UK government warns social media giants to fight extremism or face fines

The government has warned social media companies that they could be penalised through taxes if they fail to cooperate with the government's efforts to fight extremism and terrorism online. 

According to minister of state for security Ben Wallace, Britain is now more vulnerable than it has been for 100 years as a result of terrorism spurred on by radicalised content online and patience is wearing thin with companies that put their own profits before public safety. 

Social media companies have not done enough to help and they have even obstructed government efforts to fight extremism by blocking access to encrypted messages or by allowing extremist content to remain on their sites which is costing taxpayers a great deal of money.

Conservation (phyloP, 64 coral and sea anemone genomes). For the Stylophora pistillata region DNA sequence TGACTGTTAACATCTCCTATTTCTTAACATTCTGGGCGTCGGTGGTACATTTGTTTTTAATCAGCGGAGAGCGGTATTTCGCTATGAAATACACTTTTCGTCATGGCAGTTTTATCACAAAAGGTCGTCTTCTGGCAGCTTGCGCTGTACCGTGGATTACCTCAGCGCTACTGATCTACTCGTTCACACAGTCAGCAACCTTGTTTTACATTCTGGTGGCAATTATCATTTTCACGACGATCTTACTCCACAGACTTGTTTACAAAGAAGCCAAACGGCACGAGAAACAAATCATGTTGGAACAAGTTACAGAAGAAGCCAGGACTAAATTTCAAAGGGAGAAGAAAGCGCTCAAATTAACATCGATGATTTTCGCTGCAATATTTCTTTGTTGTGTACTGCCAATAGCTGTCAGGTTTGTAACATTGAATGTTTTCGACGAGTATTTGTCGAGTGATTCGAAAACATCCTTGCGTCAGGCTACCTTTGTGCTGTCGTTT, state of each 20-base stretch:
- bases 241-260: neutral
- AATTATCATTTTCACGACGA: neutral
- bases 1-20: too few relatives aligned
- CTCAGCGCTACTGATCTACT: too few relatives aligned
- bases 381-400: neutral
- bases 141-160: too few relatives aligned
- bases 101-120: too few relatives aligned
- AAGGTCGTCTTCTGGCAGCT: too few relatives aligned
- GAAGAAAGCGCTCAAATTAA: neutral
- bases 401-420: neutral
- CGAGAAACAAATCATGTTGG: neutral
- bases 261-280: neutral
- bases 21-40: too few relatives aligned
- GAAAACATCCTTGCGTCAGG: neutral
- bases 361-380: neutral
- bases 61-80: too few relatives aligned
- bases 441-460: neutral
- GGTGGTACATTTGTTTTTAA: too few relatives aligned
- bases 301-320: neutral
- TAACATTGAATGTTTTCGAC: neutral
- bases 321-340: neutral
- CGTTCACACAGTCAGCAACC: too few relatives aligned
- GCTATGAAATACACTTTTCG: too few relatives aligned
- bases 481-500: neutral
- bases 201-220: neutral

Wallace also criticised how social media companies have left the police and law enforcement with the burden of repairing the damage done by radicalised content online.  The situation has become so severe that tax measures are currently being considered to make social media companies cooperate with the government. 

In a statement to the Sunday Times, Wallace explained the government's stance on the issue and the steps being considered to ensure that social media companies comply, saying: 

“Because of encryption and because of radicalisation, the cost of that is heaped on law enforcement agencies. I have to have more human surveillance. It’s costing hundreds of millions of pounds. If they [internet firms] continue to be less than co-operative, we should look at things like tax as a way of incentivising them or compensating for their inaction. Because content is not taken down as quickly as they could do, we’re having to de-radicalise people who have been radicalised. That’s costing millions. They [the firms] can’t get away with that and we should look at all options, including tax.” 

As extremism has grown online, social media companies must take a more hands-on approach to help prevent its spread and if they are unwilling to do so, the government is ready to help incentivise the process. 

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